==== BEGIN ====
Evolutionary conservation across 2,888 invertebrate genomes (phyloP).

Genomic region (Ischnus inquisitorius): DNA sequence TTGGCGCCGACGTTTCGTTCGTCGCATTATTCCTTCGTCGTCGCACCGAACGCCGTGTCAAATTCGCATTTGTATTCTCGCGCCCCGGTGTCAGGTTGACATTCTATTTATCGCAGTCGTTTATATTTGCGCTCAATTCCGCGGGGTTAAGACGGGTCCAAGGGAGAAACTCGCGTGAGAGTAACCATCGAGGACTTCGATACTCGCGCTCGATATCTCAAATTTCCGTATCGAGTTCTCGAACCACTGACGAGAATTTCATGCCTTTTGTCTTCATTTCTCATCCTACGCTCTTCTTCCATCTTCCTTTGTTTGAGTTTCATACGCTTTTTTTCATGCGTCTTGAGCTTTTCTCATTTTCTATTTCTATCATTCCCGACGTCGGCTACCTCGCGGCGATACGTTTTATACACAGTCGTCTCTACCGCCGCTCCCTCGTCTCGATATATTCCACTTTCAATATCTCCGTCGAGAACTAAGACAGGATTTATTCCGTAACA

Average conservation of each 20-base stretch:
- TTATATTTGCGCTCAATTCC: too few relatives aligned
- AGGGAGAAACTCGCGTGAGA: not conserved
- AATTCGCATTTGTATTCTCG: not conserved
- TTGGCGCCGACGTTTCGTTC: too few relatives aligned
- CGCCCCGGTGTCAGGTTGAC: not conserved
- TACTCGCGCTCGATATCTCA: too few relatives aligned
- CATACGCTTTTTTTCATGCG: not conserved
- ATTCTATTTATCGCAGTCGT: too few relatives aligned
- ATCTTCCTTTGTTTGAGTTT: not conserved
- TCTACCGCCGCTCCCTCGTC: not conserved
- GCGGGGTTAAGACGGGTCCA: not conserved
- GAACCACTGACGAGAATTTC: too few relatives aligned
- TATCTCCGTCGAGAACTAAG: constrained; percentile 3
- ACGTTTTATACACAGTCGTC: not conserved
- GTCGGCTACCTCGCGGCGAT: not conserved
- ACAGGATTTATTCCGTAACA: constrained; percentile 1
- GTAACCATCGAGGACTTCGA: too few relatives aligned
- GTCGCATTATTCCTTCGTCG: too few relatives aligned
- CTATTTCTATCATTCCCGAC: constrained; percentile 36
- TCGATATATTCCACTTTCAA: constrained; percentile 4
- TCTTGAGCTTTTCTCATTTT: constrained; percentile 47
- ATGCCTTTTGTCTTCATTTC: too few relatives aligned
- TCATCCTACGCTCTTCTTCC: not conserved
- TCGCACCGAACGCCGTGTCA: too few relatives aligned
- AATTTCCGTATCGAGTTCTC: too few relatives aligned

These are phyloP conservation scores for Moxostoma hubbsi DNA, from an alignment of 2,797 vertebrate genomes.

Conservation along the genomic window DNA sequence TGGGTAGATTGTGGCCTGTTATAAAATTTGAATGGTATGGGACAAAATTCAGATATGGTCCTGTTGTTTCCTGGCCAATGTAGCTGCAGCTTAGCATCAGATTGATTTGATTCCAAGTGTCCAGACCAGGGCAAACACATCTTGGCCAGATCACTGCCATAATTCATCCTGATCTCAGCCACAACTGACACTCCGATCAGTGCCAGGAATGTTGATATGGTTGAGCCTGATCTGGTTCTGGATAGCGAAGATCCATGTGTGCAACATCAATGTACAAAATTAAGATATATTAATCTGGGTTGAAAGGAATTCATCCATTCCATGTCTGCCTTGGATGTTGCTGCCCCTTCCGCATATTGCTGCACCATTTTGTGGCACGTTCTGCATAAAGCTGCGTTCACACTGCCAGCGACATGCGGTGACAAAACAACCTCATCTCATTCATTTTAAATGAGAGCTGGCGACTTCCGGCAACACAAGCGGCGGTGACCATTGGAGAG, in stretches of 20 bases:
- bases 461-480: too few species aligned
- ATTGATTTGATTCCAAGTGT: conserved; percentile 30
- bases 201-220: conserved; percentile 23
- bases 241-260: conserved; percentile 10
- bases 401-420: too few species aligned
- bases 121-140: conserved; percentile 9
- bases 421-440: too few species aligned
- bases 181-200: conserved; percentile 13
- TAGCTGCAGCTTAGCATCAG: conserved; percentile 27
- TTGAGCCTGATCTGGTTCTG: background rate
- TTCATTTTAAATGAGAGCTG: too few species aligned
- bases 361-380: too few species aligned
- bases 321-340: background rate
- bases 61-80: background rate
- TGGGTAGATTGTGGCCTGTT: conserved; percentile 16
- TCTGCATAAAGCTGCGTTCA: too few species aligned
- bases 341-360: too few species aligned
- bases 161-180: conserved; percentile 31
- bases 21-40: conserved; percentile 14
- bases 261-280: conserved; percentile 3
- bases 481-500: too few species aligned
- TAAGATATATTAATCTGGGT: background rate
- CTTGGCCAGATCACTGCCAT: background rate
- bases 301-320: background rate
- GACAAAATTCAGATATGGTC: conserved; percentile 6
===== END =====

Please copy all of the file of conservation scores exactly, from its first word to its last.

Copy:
Evolutionary conservation across 2,888 invertebrate genomes (phyloP).

Genomic region (Ischnus inquisitorius): DNA sequence TTGGCGCCGACGTTTCGTTCGTCGCATTATTCCTTCGTCGTCGCACCGAACGCCGTGTCAAATTCGCATTTGTATTCTCGCGCCCCGGTGTCAGGTTGACATTCTATTTATCGCAGTCGTTTATATTTGCGCTCAATTCCGCGGGGTTAAGACGGGTCCAAGGGAGAAACTCGCGTGAGAGTAACCATCGAGGACTTCGATACTCGCGCTCGATATCTCAAATTTCCGTATCGAGTTCTCGAACCACTGACGAGAATTTCATGCCTTTTGTCTTCATTTCTCATCCTACGCTCTTCTTCCATCTTCCTTTGTTTGAGTTTCATACGCTTTTTTTCATGCGTCTTGAGCTTTTCTCATTTTCTATTTCTATCATTCCCGACGTCGGCTACCTCGCGGCGATACGTTTTATACACAGTCGTCTCTACCGCCGCTCCCTCGTCTCGATATATTCCACTTTCAATATCTCCGTCGAGAACTAAGACAGGATTTATTCCGTAACA

Average conservation of each 20-base stretch:
- TTATATTTGCGCTCAATTCC: too few relatives aligned
- AGGGAGAAACTCGCGTGAGA: not conserved
- AATTCGCATTTGTATTCTCG: not conserved
- TTGGCGCCGACGTTTCGTTC: too few relatives aligned
- CGCCCCGGTGTCAGGTTGAC: not conserved
- TACTCGCGCTCGATATCTCA: too few relatives aligned
- CATACGCTTTTTTTCATGCG: not conserved
- ATTCTATTTATCGCAGTCGT: too few relatives aligned
- ATCTTCCTTTGTTTGAGTTT: not conserved
- TCTACCGCCGCTCCCTCGTC: not conserved
- GCGGGGTTAAGACGGGTCCA: not conserved
- GAACCACTGACGAGAATTTC: too few relatives aligned
- TATCTCCGTCGAGAACTAAG: constrained; percentile 3
- ACGTTTTATACACAGTCGTC: not conserved
- GTCGGCTACCTCGCGGCGAT: not conserved
- ACAGGATTTATTCCGTAACA: constrained; percentile 1
- GTAACCATCGAGGACTTCGA: too few relatives aligned
- GTCGCATTATTCCTTCGTCG: too few relatives aligned
- CTATTTCTATCATTCCCGAC: constrained; percentile 36
- TCGATATATTCCACTTTCAA: constrained; percentile 4
- TCTTGAGCTTTTCTCATTTT: constrained; percentile 47
- ATGCCTTTTGTCTTCATTTC: too few relatives aligned
- TCATCCTACGCTCTTCTTCC: not conserved
- TCGCACCGAACGCCGTGTCA: too few relatives aligned
- AATTTCCGTATCGAGTTCTC: too few relatives aligned

These are phyloP conservation scores for Moxostoma hubbsi DNA, from an alignment of 2,797 vertebrate genomes.

Conservation along the genomic window DNA sequence TGGGTAGATTGTGGCCTGTTATAAAATTTGAATGGTATGGGACAAAATTCAGATATGGTCCTGTTGTTTCCTGGCCAATGTAGCTGCAGCTTAGCATCAGATTGATTTGATTCCAAGTGTCCAGACCAGGGCAAACACATCTTGGCCAGATCACTGCCATAATTCATCCTGATCTCAGCCACAACTGACACTCCGATCAGTGCCAGGAATGTTGATATGGTTGAGCCTGATCTGGTTCTGGATAGCGAAGATCCATGTGTGCAACATCAATGTACAAAATTAAGATATATTAATCTGGGTTGAAAGGAATTCATCCATTCCATGTCTGCCTTGGATGTTGCTGCCCCTTCCGCATATTGCTGCACCATTTTGTGGCACGTTCTGCATAAAGCTGCGTTCACACTGCCAGCGACATGCGGTGACAAAACAACCTCATCTCATTCATTTTAAATGAGAGCTGGCGACTTCCGGCAACACAAGCGGCGGTGACCATTGGAGAG, in stretches of 20 bases:
- bases 461-480: too few species aligned
- ATTGATTTGATTCCAAGTGT: conserved; percentile 30
- bases 201-220: conserved; percentile 23
- bases 241-260: conserved; percentile 10
- bases 401-420: too few species aligned
- bases 121-140: conserved; percentile 9
- bases 421-440: too few species aligned
- bases 181-200: conserved; percentile 13
- TAGCTGCAGCTTAGCATCAG: conserved; percentile 27
- TTGAGCCTGATCTGGTTCTG: background rate
- TTCATTTTAAATGAGAGCTG: too few species aligned
- bases 361-380: too few species aligned
- bases 321-340: background rate
- bases 61-80: background rate
- TGGGTAGATTGTGGCCTGTT: conserved; percentile 16
- TCTGCATAAAGCTGCGTTCA: too few species aligned
- bases 341-360: too few species aligned
- bases 161-180: conserved; percentile 31
- bases 21-40: conserved; percentile 14
- bases 261-280: conserved; percentile 3
- bases 481-500: too few species aligned
- TAAGATATATTAATCTGGGT: background rate
- CTTGGCCAGATCACTGCCAT: background rate
- bases 301-320: background rate
- GACAAAATTCAGATATGGTC: conserved; percentile 6